Inflation is also snapping into line, with fresh projections from policymakers on Wednesday indicating it would run above the central bank's 2 percent target, hitting 2.1 percent this year and remaining there through 2020.
The Fed has raised rates seven times since late 2015 on the back of the economy's continuing expansion and solid job growth, rendering the language of its previous policy statements outdated.
Fed officials expect to raise interest rates at least once more in 2018 and had been split on a possible fourth hike in their last meeting.
Fed Chairman Jerome Powell will hold a press conference at the conclusion of the two-day June meeting. Should the Fed's expectations prove accurate, its rate policy would then be meant to slow the economy.
The new median forecast projects the Fed's benchmark rate at 3.1 percent by the end of 2019, up from 2.9 percent in the previous forecast. While the national economy appears to be on solid ground for 2018, the Fed must now consider how growing global trade disputes could slow US growth.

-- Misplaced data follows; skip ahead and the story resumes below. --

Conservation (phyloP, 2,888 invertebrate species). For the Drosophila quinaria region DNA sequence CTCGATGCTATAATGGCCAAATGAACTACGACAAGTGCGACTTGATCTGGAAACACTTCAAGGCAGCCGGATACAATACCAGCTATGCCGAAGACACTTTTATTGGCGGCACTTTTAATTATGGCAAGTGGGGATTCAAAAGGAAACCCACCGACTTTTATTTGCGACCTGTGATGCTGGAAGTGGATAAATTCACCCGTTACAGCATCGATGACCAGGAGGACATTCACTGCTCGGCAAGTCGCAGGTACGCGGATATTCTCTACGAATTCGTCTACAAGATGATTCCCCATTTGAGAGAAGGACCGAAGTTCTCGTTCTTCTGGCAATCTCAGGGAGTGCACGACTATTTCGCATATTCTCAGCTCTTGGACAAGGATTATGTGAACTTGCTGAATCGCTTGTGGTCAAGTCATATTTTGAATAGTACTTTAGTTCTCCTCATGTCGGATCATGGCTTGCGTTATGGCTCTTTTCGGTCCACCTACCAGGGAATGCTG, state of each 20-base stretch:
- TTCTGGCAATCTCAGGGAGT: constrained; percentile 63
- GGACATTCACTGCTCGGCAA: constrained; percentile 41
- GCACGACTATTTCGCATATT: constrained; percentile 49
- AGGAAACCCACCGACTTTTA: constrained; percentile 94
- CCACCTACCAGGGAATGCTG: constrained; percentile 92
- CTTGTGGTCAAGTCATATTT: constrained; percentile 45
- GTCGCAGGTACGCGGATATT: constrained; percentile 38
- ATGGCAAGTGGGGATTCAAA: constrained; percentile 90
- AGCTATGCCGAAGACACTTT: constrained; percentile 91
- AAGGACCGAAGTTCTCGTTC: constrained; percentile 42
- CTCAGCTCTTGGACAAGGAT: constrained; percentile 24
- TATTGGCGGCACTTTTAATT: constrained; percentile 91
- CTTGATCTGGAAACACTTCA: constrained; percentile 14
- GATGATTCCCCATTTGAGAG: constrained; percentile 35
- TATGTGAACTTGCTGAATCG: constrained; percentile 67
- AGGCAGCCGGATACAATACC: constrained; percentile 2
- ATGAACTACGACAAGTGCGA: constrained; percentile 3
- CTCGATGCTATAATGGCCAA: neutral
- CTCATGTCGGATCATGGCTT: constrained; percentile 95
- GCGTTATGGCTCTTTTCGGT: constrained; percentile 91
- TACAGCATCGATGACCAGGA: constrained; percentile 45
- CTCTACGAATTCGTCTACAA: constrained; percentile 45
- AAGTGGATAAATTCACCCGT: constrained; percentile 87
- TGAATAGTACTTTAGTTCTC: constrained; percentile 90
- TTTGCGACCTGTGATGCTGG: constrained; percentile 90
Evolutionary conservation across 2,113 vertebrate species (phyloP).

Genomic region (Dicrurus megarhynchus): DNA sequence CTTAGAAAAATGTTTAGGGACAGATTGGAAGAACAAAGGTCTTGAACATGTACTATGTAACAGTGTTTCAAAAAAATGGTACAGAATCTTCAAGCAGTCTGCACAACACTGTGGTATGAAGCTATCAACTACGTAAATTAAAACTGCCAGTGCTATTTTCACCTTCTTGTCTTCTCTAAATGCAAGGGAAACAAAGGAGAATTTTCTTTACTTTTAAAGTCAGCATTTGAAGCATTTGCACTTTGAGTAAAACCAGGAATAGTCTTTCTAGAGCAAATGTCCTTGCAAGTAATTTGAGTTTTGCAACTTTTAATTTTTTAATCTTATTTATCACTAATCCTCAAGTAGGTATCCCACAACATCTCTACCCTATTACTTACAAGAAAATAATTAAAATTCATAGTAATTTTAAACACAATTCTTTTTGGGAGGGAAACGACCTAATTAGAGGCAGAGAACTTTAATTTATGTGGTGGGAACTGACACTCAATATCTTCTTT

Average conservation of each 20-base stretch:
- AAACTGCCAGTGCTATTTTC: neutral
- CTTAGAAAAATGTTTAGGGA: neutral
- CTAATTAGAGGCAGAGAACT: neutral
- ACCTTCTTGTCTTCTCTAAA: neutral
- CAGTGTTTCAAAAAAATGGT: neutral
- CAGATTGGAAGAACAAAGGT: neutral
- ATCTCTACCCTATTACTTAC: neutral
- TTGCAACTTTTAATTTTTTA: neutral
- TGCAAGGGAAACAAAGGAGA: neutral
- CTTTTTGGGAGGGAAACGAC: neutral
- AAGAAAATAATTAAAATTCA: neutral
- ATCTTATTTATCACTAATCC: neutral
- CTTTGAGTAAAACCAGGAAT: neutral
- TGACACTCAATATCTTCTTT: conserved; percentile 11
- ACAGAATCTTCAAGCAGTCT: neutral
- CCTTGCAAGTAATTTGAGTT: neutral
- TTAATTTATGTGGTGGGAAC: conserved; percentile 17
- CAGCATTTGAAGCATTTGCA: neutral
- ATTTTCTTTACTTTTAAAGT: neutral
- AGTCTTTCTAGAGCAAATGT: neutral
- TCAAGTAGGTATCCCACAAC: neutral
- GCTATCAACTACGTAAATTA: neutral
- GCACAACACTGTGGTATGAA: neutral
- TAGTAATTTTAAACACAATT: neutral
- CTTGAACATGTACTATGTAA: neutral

The Fed now sees gross domestic product growing 2.8 percent this year, slightly higher than previously forecast, and dipping to 2.4 percent next year, unchanged from policymakers' March projections.
Following the Fed's rate decision, the FOMC releases its statement regarding monetary policy. Unemployment is already at 3.8 percent, the lowest since 2000, and the Fed believes it will fall to 3.6 percent by the end of the year, which would be the best rate since the 1960s.
Powell faces a tricky balancing act as the Fed attempts to bring interest rates toward historical averages.
Fed says setting ioer rate 5 basis points below top of target range for funds rate aims to keep market rates well within range. While Japan's central bank isn't expected to make any major policy shifts, anticipation is rising that the ECB may outline as early as this week plans to begin paring its bond-buying stimulus program as a prelude to ending them altogether.